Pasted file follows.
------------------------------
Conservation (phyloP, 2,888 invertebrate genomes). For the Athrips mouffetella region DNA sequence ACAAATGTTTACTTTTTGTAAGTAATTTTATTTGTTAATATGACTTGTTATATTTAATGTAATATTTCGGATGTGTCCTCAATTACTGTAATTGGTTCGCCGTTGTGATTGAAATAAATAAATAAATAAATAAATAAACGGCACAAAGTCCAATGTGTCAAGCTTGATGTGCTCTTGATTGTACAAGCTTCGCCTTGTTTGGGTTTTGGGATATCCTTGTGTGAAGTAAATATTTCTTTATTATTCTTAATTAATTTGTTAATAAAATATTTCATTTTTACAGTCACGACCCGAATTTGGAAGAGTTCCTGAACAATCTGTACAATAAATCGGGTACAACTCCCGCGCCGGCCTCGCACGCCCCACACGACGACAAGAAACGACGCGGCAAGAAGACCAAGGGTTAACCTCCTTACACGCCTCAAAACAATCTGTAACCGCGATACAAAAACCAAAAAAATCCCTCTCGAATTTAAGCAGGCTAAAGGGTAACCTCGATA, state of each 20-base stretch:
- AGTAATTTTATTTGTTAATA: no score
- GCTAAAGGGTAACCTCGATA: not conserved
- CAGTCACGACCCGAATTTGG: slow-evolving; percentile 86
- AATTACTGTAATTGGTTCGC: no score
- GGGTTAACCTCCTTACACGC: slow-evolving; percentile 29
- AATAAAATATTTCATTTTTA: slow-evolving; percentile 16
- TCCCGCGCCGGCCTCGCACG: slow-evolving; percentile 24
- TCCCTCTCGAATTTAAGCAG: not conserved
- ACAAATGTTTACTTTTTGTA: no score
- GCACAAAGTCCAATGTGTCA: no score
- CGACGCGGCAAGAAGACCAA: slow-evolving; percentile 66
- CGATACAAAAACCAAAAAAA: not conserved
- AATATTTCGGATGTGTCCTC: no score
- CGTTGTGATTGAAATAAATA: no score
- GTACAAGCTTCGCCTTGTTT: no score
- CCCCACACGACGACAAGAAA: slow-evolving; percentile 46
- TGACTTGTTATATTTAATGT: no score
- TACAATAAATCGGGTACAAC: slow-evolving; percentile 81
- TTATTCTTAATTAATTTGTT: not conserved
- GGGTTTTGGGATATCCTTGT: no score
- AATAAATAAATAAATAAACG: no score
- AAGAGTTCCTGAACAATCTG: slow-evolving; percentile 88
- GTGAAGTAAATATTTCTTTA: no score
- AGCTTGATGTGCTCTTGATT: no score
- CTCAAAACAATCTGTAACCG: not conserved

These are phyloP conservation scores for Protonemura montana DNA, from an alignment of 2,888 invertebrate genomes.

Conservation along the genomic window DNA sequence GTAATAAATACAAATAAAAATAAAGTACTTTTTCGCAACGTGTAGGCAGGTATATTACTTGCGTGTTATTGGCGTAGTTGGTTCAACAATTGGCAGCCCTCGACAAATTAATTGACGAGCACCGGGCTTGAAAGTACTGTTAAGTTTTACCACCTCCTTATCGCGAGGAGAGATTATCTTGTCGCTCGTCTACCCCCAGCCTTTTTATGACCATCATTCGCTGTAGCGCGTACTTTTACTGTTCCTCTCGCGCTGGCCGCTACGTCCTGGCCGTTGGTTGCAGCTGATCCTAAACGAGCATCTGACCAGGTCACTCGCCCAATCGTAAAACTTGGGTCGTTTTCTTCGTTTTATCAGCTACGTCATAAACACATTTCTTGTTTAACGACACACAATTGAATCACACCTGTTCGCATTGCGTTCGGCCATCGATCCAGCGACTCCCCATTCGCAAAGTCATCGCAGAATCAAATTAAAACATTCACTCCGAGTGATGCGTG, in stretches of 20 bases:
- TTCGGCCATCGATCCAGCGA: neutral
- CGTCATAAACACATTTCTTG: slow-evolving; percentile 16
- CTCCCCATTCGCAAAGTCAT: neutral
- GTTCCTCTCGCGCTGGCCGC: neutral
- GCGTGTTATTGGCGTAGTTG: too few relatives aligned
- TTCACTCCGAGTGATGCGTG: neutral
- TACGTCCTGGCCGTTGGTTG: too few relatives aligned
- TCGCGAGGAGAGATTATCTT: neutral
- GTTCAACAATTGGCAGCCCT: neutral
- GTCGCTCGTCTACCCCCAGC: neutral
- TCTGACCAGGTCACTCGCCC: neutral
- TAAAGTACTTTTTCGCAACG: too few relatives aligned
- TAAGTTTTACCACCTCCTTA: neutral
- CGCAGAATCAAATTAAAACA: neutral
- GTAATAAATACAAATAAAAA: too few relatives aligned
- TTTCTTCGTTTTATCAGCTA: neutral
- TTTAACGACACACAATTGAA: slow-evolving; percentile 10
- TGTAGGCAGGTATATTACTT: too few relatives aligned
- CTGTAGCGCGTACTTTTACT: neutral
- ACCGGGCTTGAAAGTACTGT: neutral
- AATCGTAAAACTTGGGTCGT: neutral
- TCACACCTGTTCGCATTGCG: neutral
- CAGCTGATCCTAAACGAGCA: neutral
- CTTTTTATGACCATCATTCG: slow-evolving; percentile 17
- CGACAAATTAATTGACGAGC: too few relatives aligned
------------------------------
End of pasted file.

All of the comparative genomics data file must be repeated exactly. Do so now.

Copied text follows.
Conservation (phyloP, 2,888 invertebrate genomes). For the Athrips mouffetella region DNA sequence ACAAATGTTTACTTTTTGTAAGTAATTTTATTTGTTAATATGACTTGTTATATTTAATGTAATATTTCGGATGTGTCCTCAATTACTGTAATTGGTTCGCCGTTGTGATTGAAATAAATAAATAAATAAATAAATAAACGGCACAAAGTCCAATGTGTCAAGCTTGATGTGCTCTTGATTGTACAAGCTTCGCCTTGTTTGGGTTTTGGGATATCCTTGTGTGAAGTAAATATTTCTTTATTATTCTTAATTAATTTGTTAATAAAATATTTCATTTTTACAGTCACGACCCGAATTTGGAAGAGTTCCTGAACAATCTGTACAATAAATCGGGTACAACTCCCGCGCCGGCCTCGCACGCCCCACACGACGACAAGAAACGACGCGGCAAGAAGACCAAGGGTTAACCTCCTTACACGCCTCAAAACAATCTGTAACCGCGATACAAAAACCAAAAAAATCCCTCTCGAATTTAAGCAGGCTAAAGGGTAACCTCGATA, state of each 20-base stretch:
- AGTAATTTTATTTGTTAATA: no score
- GCTAAAGGGTAACCTCGATA: not conserved
- CAGTCACGACCCGAATTTGG: slow-evolving; percentile 86
- AATTACTGTAATTGGTTCGC: no score
- GGGTTAACCTCCTTACACGC: slow-evolving; percentile 29
- AATAAAATATTTCATTTTTA: slow-evolving; percentile 16
- TCCCGCGCCGGCCTCGCACG: slow-evolving; percentile 24
- TCCCTCTCGAATTTAAGCAG: not conserved
- ACAAATGTTTACTTTTTGTA: no score
- GCACAAAGTCCAATGTGTCA: no score
- CGACGCGGCAAGAAGACCAA: slow-evolving; percentile 66
- CGATACAAAAACCAAAAAAA: not conserved
- AATATTTCGGATGTGTCCTC: no score
- CGTTGTGATTGAAATAAATA: no score
- GTACAAGCTTCGCCTTGTTT: no score
- CCCCACACGACGACAAGAAA: slow-evolving; percentile 46
- TGACTTGTTATATTTAATGT: no score
- TACAATAAATCGGGTACAAC: slow-evolving; percentile 81
- TTATTCTTAATTAATTTGTT: not conserved
- GGGTTTTGGGATATCCTTGT: no score
- AATAAATAAATAAATAAACG: no score
- AAGAGTTCCTGAACAATCTG: slow-evolving; percentile 88
- GTGAAGTAAATATTTCTTTA: no score
- AGCTTGATGTGCTCTTGATT: no score
- CTCAAAACAATCTGTAACCG: not conserved

These are phyloP conservation scores for Protonemura montana DNA, from an alignment of 2,888 invertebrate genomes.

Conservation along the genomic window DNA sequence GTAATAAATACAAATAAAAATAAAGTACTTTTTCGCAACGTGTAGGCAGGTATATTACTTGCGTGTTATTGGCGTAGTTGGTTCAACAATTGGCAGCCCTCGACAAATTAATTGACGAGCACCGGGCTTGAAAGTACTGTTAAGTTTTACCACCTCCTTATCGCGAGGAGAGATTATCTTGTCGCTCGTCTACCCCCAGCCTTTTTATGACCATCATTCGCTGTAGCGCGTACTTTTACTGTTCCTCTCGCGCTGGCCGCTACGTCCTGGCCGTTGGTTGCAGCTGATCCTAAACGAGCATCTGACCAGGTCACTCGCCCAATCGTAAAACTTGGGTCGTTTTCTTCGTTTTATCAGCTACGTCATAAACACATTTCTTGTTTAACGACACACAATTGAATCACACCTGTTCGCATTGCGTTCGGCCATCGATCCAGCGACTCCCCATTCGCAAAGTCATCGCAGAATCAAATTAAAACATTCACTCCGAGTGATGCGTG, in stretches of 20 bases:
- TTCGGCCATCGATCCAGCGA: neutral
- CGTCATAAACACATTTCTTG: slow-evolving; percentile 16
- CTCCCCATTCGCAAAGTCAT: neutral
- GTTCCTCTCGCGCTGGCCGC: neutral
- GCGTGTTATTGGCGTAGTTG: too few relatives aligned
- TTCACTCCGAGTGATGCGTG: neutral
- TACGTCCTGGCCGTTGGTTG: too few relatives aligned
- TCGCGAGGAGAGATTATCTT: neutral
- GTTCAACAATTGGCAGCCCT: neutral
- GTCGCTCGTCTACCCCCAGC: neutral
- TCTGACCAGGTCACTCGCCC: neutral
- TAAAGTACTTTTTCGCAACG: too few relatives aligned
- TAAGTTTTACCACCTCCTTA: neutral
- CGCAGAATCAAATTAAAACA: neutral
- GTAATAAATACAAATAAAAA: too few relatives aligned
- TTTCTTCGTTTTATCAGCTA: neutral
- TTTAACGACACACAATTGAA: slow-evolving; percentile 10
- TGTAGGCAGGTATATTACTT: too few relatives aligned
- CTGTAGCGCGTACTTTTACT: neutral
- ACCGGGCTTGAAAGTACTGT: neutral
- AATCGTAAAACTTGGGTCGT: neutral
- TCACACCTGTTCGCATTGCG: neutral
- CAGCTGATCCTAAACGAGCA: neutral
- CTTTTTATGACCATCATTCG: slow-evolving; percentile 17
- CGACAAATTAATTGACGAGC: too few relatives aligned